Wotton – a friend of the Wyles family who is also represented by Levitt – will be present at tonight’s launch of the justice foundation.
Allegations of systemic racism in Townsville are nothing new. The Queensland parliament was told in 1989 of an alleged incident involving Townsville Mayor Tony Mooney, then a deputy mayor, who drove away from the scene of an accident in which he struck an Aboriginal pedestrian. When he was chased and brought back, he smelled of alcohol. Mooney rejects the allegation.
The Errol Wyles Justice Foundation has uncovered cases in Queensland that highlight significant ongoing problems in dealings between Aborigines and the police.
In addition to representing Wotton, the foundation is defending Shane McNamee, who was allegedly beaten up while in custody on the charge of possessing alcohol in Doomadgee, a remote Aboriginal community in the Gulf of Carpentaria. After he was detained at the local watch house, officers allegedly assaulted him, leaving him with facial injuries and one eye swollen shut.
A Queensland Crime and Misconduct Commission report later established that there was evidence to support a charge against a senior constable at the station. One of the officers has since been stood down on drugs charges.
The foundation is also taking a leading role in the fight to regain wages and entitlements denied to Aborigines by governments in years past. The amount of money withheld is thought to run into hundreds of millions.
“You can’t ignore the fact that Aboriginal people have been virtually occupied people and denied human rights over 150 years,” Levitt says. “The key aim of the foundation is to recognise that only by restoring self-esteem and dignity, which the Aborigines last had when they were autonomous, can they play a fully contributory role in our society.”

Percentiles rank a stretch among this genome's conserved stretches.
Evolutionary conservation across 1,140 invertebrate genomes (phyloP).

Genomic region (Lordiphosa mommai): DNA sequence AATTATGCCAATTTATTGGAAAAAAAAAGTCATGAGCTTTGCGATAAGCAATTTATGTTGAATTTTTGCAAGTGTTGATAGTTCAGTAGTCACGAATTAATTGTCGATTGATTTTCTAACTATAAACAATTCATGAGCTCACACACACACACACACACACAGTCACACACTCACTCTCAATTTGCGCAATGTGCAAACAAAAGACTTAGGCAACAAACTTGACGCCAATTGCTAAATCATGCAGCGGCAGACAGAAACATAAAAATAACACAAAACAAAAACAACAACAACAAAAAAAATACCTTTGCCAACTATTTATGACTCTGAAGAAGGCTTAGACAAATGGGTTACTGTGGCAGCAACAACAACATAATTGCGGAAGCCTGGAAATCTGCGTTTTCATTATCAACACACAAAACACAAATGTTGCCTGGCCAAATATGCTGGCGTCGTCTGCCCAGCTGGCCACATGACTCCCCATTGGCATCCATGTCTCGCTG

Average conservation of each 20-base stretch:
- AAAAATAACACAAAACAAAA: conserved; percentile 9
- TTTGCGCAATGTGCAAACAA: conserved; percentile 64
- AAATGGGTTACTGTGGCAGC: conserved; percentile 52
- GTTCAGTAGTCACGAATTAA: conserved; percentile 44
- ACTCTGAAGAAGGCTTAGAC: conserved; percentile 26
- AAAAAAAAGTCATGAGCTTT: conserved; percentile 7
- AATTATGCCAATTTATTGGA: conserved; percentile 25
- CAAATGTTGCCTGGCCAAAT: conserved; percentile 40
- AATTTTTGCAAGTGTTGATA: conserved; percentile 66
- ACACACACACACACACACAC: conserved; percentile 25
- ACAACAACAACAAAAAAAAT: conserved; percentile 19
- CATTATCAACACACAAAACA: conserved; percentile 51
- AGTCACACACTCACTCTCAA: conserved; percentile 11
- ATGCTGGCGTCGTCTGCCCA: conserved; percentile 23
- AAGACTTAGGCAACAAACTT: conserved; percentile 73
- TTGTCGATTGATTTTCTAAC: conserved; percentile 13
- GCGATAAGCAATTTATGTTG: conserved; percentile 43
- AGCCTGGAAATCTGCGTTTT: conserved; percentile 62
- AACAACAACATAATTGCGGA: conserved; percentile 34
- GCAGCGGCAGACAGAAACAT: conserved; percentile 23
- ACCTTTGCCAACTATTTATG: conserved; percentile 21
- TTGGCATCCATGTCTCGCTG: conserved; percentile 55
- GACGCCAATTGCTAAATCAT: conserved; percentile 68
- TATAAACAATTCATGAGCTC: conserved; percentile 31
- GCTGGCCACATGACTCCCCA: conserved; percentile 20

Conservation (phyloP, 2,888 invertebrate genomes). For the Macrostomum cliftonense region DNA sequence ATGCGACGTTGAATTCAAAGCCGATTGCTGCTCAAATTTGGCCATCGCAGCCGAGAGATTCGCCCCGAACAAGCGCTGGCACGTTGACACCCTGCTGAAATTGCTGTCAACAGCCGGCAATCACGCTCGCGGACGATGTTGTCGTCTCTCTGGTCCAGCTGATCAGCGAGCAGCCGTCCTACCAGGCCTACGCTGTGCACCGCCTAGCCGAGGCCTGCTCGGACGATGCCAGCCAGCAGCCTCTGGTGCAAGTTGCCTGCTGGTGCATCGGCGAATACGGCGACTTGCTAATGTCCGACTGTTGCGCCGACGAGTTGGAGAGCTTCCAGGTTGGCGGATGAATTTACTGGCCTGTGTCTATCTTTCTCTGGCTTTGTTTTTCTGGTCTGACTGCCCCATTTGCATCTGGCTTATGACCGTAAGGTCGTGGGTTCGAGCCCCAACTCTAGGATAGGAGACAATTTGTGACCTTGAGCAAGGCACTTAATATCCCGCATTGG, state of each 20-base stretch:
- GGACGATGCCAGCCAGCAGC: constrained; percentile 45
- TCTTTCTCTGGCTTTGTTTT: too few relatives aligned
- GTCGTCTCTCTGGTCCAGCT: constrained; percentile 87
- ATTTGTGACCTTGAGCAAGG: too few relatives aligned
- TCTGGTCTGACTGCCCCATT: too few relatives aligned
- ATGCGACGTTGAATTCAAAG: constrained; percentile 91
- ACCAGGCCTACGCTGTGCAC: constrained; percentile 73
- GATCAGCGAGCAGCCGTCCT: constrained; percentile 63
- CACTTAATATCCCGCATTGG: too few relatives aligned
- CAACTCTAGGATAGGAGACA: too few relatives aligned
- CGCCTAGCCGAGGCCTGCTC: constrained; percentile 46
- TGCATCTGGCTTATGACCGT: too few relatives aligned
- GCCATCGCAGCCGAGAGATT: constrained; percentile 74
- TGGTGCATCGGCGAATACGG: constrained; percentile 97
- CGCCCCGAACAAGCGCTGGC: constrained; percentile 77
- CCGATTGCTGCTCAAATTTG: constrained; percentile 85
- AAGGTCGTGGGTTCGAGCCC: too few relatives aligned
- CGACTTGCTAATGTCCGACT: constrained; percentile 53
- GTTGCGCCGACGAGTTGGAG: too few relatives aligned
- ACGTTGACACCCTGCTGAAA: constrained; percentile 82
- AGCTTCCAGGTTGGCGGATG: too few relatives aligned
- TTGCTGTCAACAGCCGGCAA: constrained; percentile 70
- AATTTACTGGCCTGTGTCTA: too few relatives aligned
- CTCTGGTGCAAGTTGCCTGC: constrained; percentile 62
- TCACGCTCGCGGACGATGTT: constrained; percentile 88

The Wyles family is proud their son’s name will be attached to efforts to achieve justice for indigenous people. “I have very positive feelings about the foundation, I think it is going to make a lot of changes for Aboriginal people, and I think it is all about building bridges between cultures,” Wyles says.
“Errol should never have been killed all because someone didn’t like the colour of his skin. We love our son and we are going to keep fighting … obviously the foundation is not going to give us back our son but maybe it will give us some sort of closure. We are victims of this as well and it’s going to be with us forever.
“We are not on a witch-hunt or (seeking) vengeance, it is just the right thing: we need to recognise the crime that’s been done here, it should not be any lesser because it was an Aboriginal boy.”
The Errol Wyles Justice Foundation dinner takes place tonight in the Marriott Hotel at Sydney’s Circular Quay.